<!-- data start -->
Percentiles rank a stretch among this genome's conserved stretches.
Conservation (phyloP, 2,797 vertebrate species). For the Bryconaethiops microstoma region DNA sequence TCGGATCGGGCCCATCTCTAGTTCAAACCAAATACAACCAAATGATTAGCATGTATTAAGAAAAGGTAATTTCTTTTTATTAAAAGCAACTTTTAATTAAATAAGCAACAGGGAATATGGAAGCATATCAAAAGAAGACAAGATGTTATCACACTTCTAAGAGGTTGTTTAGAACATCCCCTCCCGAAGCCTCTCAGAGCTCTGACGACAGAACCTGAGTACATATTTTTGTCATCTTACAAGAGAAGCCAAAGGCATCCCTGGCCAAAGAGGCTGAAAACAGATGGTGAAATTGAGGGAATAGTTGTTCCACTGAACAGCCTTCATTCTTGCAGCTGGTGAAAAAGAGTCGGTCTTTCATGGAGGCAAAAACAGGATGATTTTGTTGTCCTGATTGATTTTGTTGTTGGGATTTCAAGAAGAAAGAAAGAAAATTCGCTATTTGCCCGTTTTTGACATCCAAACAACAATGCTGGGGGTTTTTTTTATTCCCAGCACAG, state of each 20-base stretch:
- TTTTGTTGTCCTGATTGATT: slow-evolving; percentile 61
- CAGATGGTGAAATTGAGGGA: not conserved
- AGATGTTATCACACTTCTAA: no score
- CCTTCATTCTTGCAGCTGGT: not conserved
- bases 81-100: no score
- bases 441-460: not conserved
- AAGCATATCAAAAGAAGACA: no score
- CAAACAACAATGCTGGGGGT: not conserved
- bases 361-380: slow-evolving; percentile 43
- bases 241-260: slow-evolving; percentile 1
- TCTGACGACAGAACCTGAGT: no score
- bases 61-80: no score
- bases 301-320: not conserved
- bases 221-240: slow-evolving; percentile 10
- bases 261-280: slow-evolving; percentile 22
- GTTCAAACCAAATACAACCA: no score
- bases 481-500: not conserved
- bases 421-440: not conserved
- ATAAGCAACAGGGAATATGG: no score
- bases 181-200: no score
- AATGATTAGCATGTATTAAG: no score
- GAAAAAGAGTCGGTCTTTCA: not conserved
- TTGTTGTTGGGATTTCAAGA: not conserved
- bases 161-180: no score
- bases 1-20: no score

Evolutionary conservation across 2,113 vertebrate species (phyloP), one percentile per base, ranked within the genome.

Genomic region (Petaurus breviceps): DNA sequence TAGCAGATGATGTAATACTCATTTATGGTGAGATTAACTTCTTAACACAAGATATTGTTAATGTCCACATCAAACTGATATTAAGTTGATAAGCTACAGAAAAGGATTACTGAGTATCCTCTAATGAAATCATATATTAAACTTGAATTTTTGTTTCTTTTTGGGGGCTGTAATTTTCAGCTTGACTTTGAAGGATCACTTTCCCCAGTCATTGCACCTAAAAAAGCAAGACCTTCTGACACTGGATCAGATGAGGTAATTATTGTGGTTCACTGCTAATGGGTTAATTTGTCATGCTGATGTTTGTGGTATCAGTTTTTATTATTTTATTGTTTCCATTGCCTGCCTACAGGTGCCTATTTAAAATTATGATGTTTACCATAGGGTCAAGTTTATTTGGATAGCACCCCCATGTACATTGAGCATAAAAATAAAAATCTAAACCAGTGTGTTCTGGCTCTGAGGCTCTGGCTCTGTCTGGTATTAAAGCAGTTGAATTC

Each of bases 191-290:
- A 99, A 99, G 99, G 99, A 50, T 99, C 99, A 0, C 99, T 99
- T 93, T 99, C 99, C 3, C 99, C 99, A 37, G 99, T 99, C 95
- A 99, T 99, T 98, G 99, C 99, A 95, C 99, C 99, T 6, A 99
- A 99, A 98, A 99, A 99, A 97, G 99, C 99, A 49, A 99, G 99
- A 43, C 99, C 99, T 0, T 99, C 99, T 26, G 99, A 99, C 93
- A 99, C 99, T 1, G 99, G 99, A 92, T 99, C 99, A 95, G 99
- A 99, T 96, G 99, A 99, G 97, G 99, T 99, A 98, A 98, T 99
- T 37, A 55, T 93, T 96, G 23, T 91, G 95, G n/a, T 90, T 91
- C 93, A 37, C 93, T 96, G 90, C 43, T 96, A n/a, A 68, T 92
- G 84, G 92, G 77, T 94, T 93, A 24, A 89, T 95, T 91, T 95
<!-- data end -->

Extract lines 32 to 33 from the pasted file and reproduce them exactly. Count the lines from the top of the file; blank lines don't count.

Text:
- T 93, T 99, C 99, C 3, C 99, C 99, A 37, G 99, T 99, C 95
- A 99, T 99, T 98, G 99, C 99, A 95, C 99, C 99, T 6, A 99